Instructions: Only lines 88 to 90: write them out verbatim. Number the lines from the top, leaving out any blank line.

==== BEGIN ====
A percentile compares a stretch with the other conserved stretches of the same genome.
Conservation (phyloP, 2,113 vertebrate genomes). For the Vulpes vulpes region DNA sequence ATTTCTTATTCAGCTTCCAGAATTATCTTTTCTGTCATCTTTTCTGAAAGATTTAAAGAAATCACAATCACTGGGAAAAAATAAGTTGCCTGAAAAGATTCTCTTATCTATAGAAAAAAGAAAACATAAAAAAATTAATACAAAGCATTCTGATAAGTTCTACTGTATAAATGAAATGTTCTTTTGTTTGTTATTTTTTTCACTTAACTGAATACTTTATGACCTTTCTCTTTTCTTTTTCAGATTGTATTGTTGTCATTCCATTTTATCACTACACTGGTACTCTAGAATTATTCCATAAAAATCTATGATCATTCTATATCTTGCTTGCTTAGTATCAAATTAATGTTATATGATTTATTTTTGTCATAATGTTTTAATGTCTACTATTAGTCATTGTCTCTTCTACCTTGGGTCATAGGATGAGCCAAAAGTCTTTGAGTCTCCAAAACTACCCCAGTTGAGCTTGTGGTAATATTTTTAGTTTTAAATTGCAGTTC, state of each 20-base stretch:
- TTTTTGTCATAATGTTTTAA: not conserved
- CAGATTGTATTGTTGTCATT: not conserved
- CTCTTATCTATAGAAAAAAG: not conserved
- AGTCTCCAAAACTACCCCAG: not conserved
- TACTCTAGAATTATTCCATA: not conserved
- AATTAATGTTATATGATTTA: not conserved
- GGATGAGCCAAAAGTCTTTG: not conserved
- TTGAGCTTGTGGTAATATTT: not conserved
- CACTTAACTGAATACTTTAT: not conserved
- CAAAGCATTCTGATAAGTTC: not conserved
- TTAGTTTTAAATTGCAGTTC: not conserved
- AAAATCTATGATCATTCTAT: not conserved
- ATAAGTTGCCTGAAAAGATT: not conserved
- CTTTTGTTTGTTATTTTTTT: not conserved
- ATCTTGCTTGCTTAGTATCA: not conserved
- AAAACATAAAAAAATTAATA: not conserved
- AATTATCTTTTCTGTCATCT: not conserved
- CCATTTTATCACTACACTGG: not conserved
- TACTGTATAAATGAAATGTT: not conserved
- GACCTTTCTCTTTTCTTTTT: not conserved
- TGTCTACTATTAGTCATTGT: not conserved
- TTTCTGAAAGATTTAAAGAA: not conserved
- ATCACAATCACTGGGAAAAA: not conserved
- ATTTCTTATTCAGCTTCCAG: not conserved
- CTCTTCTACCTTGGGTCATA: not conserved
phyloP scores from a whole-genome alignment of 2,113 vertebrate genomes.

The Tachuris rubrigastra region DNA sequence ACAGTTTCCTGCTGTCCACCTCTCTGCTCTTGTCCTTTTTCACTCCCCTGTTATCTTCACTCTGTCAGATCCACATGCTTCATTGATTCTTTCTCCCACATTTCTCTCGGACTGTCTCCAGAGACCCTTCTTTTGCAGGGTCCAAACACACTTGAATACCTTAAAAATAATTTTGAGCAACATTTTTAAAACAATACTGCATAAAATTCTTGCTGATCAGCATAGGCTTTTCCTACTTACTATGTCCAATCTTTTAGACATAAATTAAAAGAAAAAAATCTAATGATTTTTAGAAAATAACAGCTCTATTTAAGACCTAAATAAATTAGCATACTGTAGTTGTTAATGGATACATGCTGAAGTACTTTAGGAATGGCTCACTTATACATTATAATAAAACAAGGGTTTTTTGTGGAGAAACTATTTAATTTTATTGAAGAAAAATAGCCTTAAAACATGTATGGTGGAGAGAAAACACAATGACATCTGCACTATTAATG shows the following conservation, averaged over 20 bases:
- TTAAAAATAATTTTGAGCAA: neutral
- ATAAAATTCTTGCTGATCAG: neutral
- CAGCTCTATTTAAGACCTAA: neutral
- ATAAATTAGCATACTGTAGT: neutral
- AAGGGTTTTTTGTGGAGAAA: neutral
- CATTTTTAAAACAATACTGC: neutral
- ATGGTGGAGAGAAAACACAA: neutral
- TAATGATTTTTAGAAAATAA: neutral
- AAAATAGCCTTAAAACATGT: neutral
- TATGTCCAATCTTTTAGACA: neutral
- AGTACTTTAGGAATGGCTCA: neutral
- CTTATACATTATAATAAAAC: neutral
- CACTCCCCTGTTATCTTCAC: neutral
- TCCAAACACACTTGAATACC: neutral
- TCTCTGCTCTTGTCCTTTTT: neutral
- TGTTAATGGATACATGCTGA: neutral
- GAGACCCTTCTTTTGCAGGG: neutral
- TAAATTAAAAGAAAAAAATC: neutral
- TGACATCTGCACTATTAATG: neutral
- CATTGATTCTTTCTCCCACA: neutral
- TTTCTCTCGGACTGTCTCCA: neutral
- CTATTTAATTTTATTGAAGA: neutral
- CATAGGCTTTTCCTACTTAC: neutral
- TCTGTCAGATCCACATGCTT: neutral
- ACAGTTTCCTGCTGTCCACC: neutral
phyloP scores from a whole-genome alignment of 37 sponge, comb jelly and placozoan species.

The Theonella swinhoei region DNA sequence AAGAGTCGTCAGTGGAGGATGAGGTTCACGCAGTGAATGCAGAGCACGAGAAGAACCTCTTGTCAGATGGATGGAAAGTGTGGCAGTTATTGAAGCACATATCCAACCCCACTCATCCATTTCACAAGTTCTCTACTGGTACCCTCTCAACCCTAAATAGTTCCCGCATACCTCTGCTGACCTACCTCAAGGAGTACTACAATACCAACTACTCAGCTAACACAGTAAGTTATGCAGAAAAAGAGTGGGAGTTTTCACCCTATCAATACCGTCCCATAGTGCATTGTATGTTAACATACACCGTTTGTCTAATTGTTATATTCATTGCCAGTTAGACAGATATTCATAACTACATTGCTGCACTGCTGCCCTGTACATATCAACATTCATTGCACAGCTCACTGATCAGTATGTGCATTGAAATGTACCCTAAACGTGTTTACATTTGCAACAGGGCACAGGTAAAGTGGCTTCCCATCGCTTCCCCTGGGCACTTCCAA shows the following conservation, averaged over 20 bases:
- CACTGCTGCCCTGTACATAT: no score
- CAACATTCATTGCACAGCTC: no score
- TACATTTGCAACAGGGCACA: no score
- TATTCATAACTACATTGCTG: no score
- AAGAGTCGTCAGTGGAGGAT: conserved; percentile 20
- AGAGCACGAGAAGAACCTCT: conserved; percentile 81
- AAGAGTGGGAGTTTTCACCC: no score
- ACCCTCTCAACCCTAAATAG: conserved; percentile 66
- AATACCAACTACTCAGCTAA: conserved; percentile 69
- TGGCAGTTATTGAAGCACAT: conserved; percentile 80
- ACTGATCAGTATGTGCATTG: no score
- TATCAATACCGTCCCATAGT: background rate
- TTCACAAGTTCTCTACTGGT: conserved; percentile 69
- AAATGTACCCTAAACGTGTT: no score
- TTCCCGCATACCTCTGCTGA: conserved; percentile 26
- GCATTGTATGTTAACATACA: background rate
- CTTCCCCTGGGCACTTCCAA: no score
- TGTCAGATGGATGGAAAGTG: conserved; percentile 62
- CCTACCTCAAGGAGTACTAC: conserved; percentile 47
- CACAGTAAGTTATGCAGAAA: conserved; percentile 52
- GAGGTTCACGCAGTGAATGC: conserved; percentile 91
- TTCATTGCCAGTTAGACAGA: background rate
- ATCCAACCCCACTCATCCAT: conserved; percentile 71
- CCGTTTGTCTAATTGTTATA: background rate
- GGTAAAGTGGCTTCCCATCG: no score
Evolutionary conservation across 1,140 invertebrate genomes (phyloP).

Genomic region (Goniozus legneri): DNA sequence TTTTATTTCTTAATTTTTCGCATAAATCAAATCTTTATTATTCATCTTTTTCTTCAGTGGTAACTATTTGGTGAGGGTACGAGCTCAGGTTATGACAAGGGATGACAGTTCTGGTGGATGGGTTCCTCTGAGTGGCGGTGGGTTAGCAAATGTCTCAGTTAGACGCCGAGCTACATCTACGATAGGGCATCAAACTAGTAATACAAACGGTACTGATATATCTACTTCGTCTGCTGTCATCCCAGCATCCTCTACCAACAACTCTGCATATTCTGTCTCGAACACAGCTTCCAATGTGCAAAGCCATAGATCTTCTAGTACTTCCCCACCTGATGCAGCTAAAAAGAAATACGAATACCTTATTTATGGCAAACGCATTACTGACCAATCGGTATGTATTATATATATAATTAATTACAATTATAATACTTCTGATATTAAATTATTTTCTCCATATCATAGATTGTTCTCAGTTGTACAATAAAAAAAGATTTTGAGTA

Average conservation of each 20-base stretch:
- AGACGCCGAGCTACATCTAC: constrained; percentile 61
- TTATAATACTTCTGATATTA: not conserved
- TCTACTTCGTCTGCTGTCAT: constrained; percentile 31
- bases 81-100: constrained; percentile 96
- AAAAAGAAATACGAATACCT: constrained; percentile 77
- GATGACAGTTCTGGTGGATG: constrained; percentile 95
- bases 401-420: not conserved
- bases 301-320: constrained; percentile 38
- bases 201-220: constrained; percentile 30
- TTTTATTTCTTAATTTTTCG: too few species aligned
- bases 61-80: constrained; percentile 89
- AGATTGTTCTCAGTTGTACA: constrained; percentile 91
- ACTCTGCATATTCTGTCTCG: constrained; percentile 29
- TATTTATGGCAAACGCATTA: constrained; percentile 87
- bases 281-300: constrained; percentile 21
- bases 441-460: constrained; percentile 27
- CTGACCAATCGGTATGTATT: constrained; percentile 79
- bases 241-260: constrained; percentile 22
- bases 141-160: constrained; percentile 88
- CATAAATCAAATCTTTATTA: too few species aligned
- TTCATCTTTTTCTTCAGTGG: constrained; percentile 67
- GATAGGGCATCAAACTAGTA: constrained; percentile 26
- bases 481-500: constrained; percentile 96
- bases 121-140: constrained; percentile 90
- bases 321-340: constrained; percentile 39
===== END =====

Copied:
- bases 81-100: constrained; percentile 96
- AAAAAGAAATACGAATACCT: constrained; percentile 77
- GATGACAGTTCTGGTGGATG: constrained; percentile 95